Protestant Women between the Times: Ecumenism, Activism, and Feminism, 1920-1970
Historical accounts often treat the mid-twentieth century as a hiatus, a waiting period for the rise of 1960s-style feminism. In reality, especially for mainline Protestant women, those decades were pivotal. While traditional missionary fundraising faltered, mainline Protestant women took on an ever-widening array of causes, from human rights and pacifism to interracial understanding. Taken together these efforts reflect a particular understanding of ecumenism, centered on an ethic of female solidarity and a deep knowledge of institutions, how they work and how to change them. This paper analyzes these developments through a particular lens, the introduction of the term “churchwoman.” In organizations like United Church Women, formed in 1941, it came to define women’s religious activism in the post-suffrage era, institutionally savvy and articulate—and explicitly not feminist. In fact, the final burden of this paper is to explain the complex relationship between the feminist theologians and activists of the 1960s and 1970s and the churchwomen who preceded them.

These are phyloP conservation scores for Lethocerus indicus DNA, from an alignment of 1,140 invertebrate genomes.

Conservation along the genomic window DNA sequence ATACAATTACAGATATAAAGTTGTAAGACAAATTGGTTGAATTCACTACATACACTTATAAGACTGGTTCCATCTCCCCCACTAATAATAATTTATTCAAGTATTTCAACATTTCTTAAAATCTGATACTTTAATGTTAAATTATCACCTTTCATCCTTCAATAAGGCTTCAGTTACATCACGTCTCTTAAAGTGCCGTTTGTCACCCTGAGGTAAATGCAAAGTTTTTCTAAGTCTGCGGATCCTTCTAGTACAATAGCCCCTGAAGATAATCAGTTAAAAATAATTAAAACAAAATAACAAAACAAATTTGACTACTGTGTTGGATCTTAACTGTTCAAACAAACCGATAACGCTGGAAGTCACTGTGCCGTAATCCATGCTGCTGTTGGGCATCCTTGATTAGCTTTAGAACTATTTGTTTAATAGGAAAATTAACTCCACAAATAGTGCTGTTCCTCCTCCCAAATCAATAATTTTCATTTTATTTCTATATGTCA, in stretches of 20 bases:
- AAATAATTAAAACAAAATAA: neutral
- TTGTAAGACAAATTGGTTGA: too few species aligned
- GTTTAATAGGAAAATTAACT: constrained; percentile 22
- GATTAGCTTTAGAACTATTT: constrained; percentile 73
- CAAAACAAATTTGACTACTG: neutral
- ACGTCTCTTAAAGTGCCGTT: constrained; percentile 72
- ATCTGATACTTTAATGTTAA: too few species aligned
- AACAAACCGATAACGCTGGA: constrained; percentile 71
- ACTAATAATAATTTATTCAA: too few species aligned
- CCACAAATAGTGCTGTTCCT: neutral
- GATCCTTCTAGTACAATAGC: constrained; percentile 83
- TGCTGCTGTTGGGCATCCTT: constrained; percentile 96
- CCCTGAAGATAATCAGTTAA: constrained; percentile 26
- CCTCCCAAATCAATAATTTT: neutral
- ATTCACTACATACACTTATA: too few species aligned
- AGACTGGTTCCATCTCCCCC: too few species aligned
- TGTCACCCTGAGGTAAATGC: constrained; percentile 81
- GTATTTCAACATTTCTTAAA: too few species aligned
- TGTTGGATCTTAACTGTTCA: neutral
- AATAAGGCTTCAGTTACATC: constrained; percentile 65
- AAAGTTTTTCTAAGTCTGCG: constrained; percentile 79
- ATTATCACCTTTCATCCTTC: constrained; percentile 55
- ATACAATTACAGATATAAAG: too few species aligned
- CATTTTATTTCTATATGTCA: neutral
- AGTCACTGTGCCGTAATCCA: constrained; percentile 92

Respondent: Barbara Dobschuetz